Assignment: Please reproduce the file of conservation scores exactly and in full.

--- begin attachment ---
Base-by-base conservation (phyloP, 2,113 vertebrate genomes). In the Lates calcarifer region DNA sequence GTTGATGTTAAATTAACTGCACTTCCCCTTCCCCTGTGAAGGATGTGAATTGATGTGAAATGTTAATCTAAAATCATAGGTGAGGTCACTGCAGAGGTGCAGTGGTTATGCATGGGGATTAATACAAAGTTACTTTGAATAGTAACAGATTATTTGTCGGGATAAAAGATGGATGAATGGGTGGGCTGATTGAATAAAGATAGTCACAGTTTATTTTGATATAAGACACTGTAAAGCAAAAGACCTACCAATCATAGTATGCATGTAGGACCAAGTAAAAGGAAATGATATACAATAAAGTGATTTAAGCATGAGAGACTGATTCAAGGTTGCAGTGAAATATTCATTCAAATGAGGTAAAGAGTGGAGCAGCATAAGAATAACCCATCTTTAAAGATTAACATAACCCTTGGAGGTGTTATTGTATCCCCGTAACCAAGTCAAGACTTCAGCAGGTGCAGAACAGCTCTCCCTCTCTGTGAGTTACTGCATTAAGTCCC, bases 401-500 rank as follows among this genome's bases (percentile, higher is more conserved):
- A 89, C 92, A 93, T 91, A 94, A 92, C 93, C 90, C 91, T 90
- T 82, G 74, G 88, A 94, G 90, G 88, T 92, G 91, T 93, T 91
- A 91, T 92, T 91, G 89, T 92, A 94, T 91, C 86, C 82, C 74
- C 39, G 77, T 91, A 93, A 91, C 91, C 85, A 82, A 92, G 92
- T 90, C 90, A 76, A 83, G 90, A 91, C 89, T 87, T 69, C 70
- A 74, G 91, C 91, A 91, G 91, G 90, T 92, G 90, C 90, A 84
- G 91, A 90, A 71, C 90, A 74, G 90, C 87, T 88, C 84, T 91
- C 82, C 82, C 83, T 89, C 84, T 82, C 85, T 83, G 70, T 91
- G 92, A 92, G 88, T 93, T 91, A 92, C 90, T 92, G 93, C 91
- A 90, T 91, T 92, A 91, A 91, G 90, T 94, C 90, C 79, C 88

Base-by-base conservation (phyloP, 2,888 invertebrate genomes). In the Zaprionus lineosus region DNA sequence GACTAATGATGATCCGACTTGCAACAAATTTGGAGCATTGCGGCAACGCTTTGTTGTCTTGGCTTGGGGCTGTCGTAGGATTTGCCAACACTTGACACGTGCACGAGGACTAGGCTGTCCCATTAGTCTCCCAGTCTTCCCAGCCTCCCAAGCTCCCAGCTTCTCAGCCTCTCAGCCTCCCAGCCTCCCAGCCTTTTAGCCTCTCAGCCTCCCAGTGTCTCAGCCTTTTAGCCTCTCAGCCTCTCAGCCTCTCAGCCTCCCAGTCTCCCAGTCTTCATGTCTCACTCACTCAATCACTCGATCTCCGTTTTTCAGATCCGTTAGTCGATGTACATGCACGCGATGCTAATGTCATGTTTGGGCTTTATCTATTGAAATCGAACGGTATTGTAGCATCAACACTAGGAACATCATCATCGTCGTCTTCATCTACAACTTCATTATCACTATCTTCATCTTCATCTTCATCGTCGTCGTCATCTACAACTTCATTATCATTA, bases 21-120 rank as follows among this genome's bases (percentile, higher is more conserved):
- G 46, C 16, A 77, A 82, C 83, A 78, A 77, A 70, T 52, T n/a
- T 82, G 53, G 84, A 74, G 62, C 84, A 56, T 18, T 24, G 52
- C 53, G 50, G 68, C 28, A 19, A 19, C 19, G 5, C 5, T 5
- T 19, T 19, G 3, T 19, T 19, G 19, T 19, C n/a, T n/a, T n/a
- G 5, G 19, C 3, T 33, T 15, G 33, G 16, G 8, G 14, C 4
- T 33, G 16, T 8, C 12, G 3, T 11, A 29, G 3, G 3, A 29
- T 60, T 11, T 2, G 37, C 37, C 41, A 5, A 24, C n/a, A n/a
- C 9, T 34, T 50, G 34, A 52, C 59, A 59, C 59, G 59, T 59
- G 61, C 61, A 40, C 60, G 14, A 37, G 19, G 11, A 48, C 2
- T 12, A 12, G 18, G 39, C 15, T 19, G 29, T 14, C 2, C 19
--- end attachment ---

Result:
Base-by-base conservation (phyloP, 2,113 vertebrate genomes). In the Lates calcarifer region DNA sequence GTTGATGTTAAATTAACTGCACTTCCCCTTCCCCTGTGAAGGATGTGAATTGATGTGAAATGTTAATCTAAAATCATAGGTGAGGTCACTGCAGAGGTGCAGTGGTTATGCATGGGGATTAATACAAAGTTACTTTGAATAGTAACAGATTATTTGTCGGGATAAAAGATGGATGAATGGGTGGGCTGATTGAATAAAGATAGTCACAGTTTATTTTGATATAAGACACTGTAAAGCAAAAGACCTACCAATCATAGTATGCATGTAGGACCAAGTAAAAGGAAATGATATACAATAAAGTGATTTAAGCATGAGAGACTGATTCAAGGTTGCAGTGAAATATTCATTCAAATGAGGTAAAGAGTGGAGCAGCATAAGAATAACCCATCTTTAAAGATTAACATAACCCTTGGAGGTGTTATTGTATCCCCGTAACCAAGTCAAGACTTCAGCAGGTGCAGAACAGCTCTCCCTCTCTGTGAGTTACTGCATTAAGTCCC, bases 401-500 rank as follows among this genome's bases (percentile, higher is more conserved):
- A 89, C 92, A 93, T 91, A 94, A 92, C 93, C 90, C 91, T 90
- T 82, G 74, G 88, A 94, G 90, G 88, T 92, G 91, T 93, T 91
- A 91, T 92, T 91, G 89, T 92, A 94, T 91, C 86, C 82, C 74
- C 39, G 77, T 91, A 93, A 91, C 91, C 85, A 82, A 92, G 92
- T 90, C 90, A 76, A 83, G 90, A 91, C 89, T 87, T 69, C 70
- A 74, G 91, C 91, A 91, G 91, G 90, T 92, G 90, C 90, A 84
- G 91, A 90, A 71, C 90, A 74, G 90, C 87, T 88, C 84, T 91
- C 82, C 82, C 83, T 89, C 84, T 82, C 85, T 83, G 70, T 91
- G 92, A 92, G 88, T 93, T 91, A 92, C 90, T 92, G 93, C 91
- A 90, T 91, T 92, A 91, A 91, G 90, T 94, C 90, C 79, C 88

Base-by-base conservation (phyloP, 2,888 invertebrate genomes). In the Zaprionus lineosus region DNA sequence GACTAATGATGATCCGACTTGCAACAAATTTGGAGCATTGCGGCAACGCTTTGTTGTCTTGGCTTGGGGCTGTCGTAGGATTTGCCAACACTTGACACGTGCACGAGGACTAGGCTGTCCCATTAGTCTCCCAGTCTTCCCAGCCTCCCAAGCTCCCAGCTTCTCAGCCTCTCAGCCTCCCAGCCTCCCAGCCTTTTAGCCTCTCAGCCTCCCAGTGTCTCAGCCTTTTAGCCTCTCAGCCTCTCAGCCTCTCAGCCTCCCAGTCTCCCAGTCTTCATGTCTCACTCACTCAATCACTCGATCTCCGTTTTTCAGATCCGTTAGTCGATGTACATGCACGCGATGCTAATGTCATGTTTGGGCTTTATCTATTGAAATCGAACGGTATTGTAGCATCAACACTAGGAACATCATCATCGTCGTCTTCATCTACAACTTCATTATCACTATCTTCATCTTCATCTTCATCGTCGTCGTCATCTACAACTTCATTATCATTA, bases 21-120 rank as follows among this genome's bases (percentile, higher is more conserved):
- G 46, C 16, A 77, A 82, C 83, A 78, A 77, A 70, T 52, T n/a
- T 82, G 53, G 84, A 74, G 62, C 84, A 56, T 18, T 24, G 52
- C 53, G 50, G 68, C 28, A 19, A 19, C 19, G 5, C 5, T 5
- T 19, T 19, G 3, T 19, T 19, G 19, T 19, C n/a, T n/a, T n/a
- G 5, G 19, C 3, T 33, T 15, G 33, G 16, G 8, G 14, C 4
- T 33, G 16, T 8, C 12, G 3, T 11, A 29, G 3, G 3, A 29
- T 60, T 11, T 2, G 37, C 37, C 41, A 5, A 24, C n/a, A n/a
- C 9, T 34, T 50, G 34, A 52, C 59, A 59, C 59, G 59, T 59
- G 61, C 61, A 40, C 60, G 14, A 37, G 19, G 11, A 48, C 2
- T 12, A 12, G 18, G 39, C 15, T 19, G 29, T 14, C 2, C 19